Keith Johnson has been a regular at the Juke Joint Festival for several years.
Johnson, a Glen Allan native, comes from a long line of musicians and his great uncle Muddy Waters came from the Stovall plantation in Coahoma County. His love for music developed at a young age and he eventually started coming to Clarksdale regularly.
“I started playing gospel music on the guitar and then I started playing the blues,” Johnson said. “At about 21 years old, I started playing traditional blues music.”
Johnson plays gospel music at New Hope First Baptist Church in Greenville.
His favorite song that he wrote is “Come to Mississippi.” He said Mississippi is the birthplace of the blues and the birthplace of American music.
“In Mississippi, in general, in the Delta, you’ve got to have soul to sing the blues – the sound, the harmonica, the slide guitar, the stories,” Johnson said.
Johnson heard stories about Clarksdale for much of his life.
“Clarksdale is at the center of the blues,” Johnson said. “Being here right on 61 is the Crossroads.”
A few years back, Johnson visited the Delta Blues Museum and started coming to town more frequently.
“Since then, I’ve been playing with Delta State University at the Juke Joint Festival – the Old School Revue band,” Johnson said. “After that, we’ve been in Ground Zero the past two-to-three years with the Big Muddy Band.”
Johnson said he would be attending the Juke Joint Festival scheduled for Thursday through Sunday. Although he does not have any bookings, he did not rule out the possibility of playing if asked.
Johnson played for the first time in Clarksdale since the COVID pandemic began.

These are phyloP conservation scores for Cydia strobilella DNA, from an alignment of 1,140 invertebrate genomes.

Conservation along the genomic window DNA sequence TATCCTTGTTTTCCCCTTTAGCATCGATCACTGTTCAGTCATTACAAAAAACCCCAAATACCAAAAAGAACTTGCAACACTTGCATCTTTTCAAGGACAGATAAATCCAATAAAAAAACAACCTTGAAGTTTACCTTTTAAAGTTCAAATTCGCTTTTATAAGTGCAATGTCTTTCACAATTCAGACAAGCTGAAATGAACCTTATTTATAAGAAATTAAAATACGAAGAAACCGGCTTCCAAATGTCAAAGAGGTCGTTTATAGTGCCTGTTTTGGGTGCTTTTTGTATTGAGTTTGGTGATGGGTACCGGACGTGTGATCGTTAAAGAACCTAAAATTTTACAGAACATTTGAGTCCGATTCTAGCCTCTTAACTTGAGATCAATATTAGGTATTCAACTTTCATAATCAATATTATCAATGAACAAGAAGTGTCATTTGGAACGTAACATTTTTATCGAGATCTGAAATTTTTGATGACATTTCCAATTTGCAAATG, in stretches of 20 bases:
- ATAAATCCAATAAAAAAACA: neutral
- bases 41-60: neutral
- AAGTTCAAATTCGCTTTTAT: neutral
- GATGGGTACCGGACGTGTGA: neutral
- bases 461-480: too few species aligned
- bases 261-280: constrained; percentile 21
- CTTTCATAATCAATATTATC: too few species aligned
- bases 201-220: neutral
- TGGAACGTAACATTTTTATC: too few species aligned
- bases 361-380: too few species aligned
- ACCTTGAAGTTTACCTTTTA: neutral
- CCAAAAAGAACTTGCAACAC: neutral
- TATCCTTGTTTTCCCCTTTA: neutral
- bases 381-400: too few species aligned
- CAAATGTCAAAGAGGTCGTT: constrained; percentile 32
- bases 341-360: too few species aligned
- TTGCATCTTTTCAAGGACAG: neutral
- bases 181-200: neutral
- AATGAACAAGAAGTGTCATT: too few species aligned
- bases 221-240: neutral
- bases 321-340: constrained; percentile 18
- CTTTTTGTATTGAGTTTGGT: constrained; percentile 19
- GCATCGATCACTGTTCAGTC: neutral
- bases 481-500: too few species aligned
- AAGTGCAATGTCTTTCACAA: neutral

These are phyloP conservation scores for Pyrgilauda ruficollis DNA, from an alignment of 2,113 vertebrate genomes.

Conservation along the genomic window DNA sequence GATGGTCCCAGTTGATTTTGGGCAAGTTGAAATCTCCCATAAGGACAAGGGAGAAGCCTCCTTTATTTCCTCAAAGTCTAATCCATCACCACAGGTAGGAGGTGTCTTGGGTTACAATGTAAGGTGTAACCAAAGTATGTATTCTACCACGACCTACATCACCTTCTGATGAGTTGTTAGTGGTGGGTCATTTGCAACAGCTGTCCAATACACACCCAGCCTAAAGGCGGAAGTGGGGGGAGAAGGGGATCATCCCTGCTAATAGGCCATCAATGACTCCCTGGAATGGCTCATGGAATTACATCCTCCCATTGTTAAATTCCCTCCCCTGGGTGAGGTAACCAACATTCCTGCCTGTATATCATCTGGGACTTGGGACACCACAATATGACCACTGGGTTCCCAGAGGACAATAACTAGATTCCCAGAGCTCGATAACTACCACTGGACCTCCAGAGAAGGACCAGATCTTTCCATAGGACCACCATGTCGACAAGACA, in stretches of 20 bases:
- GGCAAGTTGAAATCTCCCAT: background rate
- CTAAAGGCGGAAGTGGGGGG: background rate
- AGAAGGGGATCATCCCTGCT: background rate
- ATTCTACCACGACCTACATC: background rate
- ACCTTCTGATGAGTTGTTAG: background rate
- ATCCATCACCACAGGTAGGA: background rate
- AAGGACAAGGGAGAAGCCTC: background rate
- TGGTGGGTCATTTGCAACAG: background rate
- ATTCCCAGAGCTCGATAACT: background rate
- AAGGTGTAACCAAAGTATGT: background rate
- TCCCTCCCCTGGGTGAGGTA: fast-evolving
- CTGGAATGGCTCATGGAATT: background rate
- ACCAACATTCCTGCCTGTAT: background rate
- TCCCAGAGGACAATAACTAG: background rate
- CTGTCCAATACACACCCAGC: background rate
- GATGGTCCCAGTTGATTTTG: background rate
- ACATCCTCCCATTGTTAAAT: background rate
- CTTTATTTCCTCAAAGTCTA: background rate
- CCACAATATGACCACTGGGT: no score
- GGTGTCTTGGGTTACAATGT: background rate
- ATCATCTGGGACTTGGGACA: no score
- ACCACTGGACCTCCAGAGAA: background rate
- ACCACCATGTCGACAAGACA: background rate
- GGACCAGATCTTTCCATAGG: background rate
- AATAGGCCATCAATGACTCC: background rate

Keith Johnson and the Big Muddy Band played at the Ground Zero Blues Club last Saturday night. George Munford, Jock Webb, Charles Ross and Adrian Miles are the other members of the band.
“I missed it,” Johnson said. “I missed the atmosphere. The true blues at Ground Zero, the real blues is played here. There’s nothing fake or washed up. The spirit of the blues is in Ground Zero.”
Johnson works in human resource management at Harlow’s Casino in Greenville, but he still found time to play virtually at festivals during the pandemic. He played virtually at the Mississippi Delta Heritage Festival and the King Biscuit Blues Festival in Helena-West Helena, Ark.
“I think people will still do it, so that people that aren’t able – more of the disabled people, people that aren’t able to travel – can still get that band experience,” Johnson said.
But, for Johnson, nothing beats the personal touch.
“There’s nothing like being here, letting music slap you in the face,” Johnson said.
Johnson came to Ground Zero from the Catfish in the Alley festival in Columbus. He was pleased with the crowd at Ground Zero.
“You still have people that haven’t been vaccinated, people that are waiting on things to calm down,” Johnson said. “I think this would probably be packed from the front to the back and it’s a nice crowd out there now.
“I’m just having a good time. I’m ready to hit some more festivals and play some blues.”